“He’s set on it confidently enough.”

“Yes, but all at odds with old Cathinad. He may have been an old codger stuck in his ways – I don’t think he’d changed his mind on a policy matter for at least twenty years – but Shpatho followed him.” Cathinad had rung a faint bell for Meli, with a distant impression of her father grumbling, but she only placed it when the village was named. Shpatho was off to the west somewhere; she couldn’t remember precisely where. It was one of the remote villages which had been more or less under the king’s banner in her grandfathers’ fathers’ day, but not since. Even after most had united again under first Corlath and then Corlath-sola and Harimad-sol together, in whom the magic of the old kings and queens had come again, there had been others who held themselves aloof, for the Damarians of the Hills had always been independent above all.

Corlath continued, “A village follows its headman, but only so far. If Cathinad had ruled in his people’s despite too often, he would have found himself quickly enough forced to rethink, or else abandoned in favor of another. Nandar has bright shining ideas, and I honor him for them, and for coming to us. But it remains to be seen whether he has offered us Shpatho as he thinks, or merely one reformist man with his horse and a village closing its doors quietly behind him.”

“Pessimist,” said Harry affectionately, and he raised his eyebrows at her. She laughed and kissed him. “Well, in this. Shpatho also chose him to be headman, and not another codger. There’s no guarantee that a grandson will succeed his grandfather. All the more so when he has aunts and uncles and cousins aplenty; and very few villages are so traditional that they’d feel themselves bound to that family if none of them were truly to their taste.”

“Bah,” said Corlath, which he had picked up from his wife, and only used deliberately. Meli laughed a choked laugh into her knees. “Perhaps. I still say they’re watching him closely, and we’ll see what they decide they think of his new choice of oath.”

“You’ll release him from it if it seems he’d do more good in his home,” said Harry with calm certainty, and he nodded at once against her golden hair.

“I’ll have no one sworn to me half-hearted. They have his oath first.”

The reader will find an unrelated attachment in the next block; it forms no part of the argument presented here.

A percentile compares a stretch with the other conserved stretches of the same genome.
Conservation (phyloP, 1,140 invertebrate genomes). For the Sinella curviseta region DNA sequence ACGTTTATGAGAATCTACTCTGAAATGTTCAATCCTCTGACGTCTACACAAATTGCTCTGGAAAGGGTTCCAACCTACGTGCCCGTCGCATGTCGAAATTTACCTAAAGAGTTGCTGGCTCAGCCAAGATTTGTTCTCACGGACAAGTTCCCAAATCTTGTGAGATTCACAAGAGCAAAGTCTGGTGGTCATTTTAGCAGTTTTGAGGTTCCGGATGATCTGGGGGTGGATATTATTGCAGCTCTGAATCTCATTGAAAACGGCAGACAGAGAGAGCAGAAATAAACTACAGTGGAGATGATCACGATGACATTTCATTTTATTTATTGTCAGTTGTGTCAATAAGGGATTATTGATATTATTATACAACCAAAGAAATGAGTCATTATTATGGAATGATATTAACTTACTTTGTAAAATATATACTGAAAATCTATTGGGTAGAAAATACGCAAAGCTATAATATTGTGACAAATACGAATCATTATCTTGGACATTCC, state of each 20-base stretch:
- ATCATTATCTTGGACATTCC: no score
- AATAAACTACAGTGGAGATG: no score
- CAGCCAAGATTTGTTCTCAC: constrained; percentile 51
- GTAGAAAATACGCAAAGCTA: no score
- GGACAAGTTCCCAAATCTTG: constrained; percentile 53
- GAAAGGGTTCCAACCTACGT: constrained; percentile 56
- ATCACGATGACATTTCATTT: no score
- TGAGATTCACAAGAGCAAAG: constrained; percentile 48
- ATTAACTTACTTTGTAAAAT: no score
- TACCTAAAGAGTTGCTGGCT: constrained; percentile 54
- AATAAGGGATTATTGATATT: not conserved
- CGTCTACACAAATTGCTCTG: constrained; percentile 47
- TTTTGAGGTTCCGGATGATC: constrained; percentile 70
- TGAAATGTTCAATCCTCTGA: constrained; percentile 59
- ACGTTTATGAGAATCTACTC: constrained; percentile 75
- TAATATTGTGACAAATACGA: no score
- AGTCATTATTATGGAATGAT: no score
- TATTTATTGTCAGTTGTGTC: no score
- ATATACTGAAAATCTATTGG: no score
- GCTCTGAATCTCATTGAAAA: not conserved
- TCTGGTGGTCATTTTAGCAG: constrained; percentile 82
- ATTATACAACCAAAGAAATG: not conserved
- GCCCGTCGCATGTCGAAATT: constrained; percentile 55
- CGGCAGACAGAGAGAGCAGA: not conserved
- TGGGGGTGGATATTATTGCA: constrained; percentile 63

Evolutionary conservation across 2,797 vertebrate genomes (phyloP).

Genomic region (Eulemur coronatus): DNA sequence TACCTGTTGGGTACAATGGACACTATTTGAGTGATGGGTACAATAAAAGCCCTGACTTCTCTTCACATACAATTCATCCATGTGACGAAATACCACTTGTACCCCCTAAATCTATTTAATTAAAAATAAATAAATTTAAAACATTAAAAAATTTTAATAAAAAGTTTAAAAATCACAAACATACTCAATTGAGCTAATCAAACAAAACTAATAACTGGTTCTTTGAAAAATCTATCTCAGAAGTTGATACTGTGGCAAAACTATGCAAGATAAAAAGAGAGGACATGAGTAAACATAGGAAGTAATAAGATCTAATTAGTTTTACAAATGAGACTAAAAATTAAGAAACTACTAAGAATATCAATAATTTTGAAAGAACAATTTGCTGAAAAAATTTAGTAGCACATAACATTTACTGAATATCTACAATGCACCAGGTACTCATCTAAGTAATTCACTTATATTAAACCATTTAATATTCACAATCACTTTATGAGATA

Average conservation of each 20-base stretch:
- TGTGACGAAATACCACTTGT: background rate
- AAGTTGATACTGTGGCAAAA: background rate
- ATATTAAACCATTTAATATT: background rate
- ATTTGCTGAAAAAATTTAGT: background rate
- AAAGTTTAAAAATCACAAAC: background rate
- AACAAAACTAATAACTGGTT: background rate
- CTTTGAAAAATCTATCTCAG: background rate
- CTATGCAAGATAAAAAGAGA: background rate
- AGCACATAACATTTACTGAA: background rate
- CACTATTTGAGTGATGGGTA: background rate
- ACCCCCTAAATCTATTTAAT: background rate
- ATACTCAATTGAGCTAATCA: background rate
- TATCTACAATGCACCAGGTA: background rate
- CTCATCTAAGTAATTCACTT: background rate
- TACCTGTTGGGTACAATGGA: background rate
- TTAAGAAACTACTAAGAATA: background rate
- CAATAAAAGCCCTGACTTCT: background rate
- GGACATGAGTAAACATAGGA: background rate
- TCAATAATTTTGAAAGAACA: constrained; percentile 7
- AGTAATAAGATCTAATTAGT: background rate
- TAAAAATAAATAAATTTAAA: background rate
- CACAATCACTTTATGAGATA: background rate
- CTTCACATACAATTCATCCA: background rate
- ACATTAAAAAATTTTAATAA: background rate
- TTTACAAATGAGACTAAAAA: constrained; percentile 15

“And we have time to let Shpatho think things over,” she said. “The borders are quiet; it’s not as it used to be. If they take five years to decide they want to be part of the kingdom of Damar again, then in five years we’ll have them as stronger allies for the debate.”

“Mm.” A silence fell between them, comfortable and thoughtful. It was Corlath who broke it at length, perhaps following the train of those quieter borders, and his voice was low: “You will call me foolish, my heart, but I will say again that I worry over our little Aerin.”

“Never foolish, my own,” she said in answer, just as softly; and her face was grave too, with her own line now between her brows. “Only a father.”

“Forloy will let nothing happen to her, I know. Nor Rilly. Nor even your Sir Charles and Lady Amelia; and if I do not trust them to spot trouble crossing the horizon, I trust them at least to care for her and do all they can to address it, and Forloy and Rilly are there.” He sounded like a man convincing himself, though all these arguments had been hashed through months before.

“And she’s a woman, nearly grown. She will let nothing happen to herself.”

Corlath made a discontented noise, not really disagreement.

“Oh,” cried Meli under her breath, wishing with all her fierce young heart that they could hear; for it broke her heart to see their worry, and it broke it all over again to see them at all, so far away. “I’m all right, I am – oh, why can I see you and not let you see me?”

And then she broke off, because it seemed to her that her voice, like the fire, was growing impossibly, not in volume but in some mysterious way spreading out like smoke. She was fire, she was smoke, she was the western wind over the desert; and Corlath and Harry jerked upright far away in their tent. “Meli?” said Harry, disbelieving.

Meli felt her father’s hands on her shoulders, holding her up, embracing her, though he had not moved and neither had she.

“I saw you in the fire,” she said urgently. “I am very well, I only wanted to say that. I miss you all, with all my heart and every day I do, but I am very well! And I’m learning, and making friends, so I am glad I came. Sweet summer, mother, father.”

But the last words were snatched away on the wind, and she was in her room, standing before the fireplace; and it had burned down to embers. Her face was wet. All at once she was exhausted.

She curled up there where she was, on the floor in front of the fireplace, and fell instantly asleep. In the morning Anisha the maid would be scandalized and worried when she came to wake her. But Meli did not spare a thought for that. Annoyance was not the only fuel kelar might use, and she had no energy left for such thoughts.

In her sleep, she smiled; for, after all, it turned out, what she had said to her parents was only the truth, and she would see them again soon enough.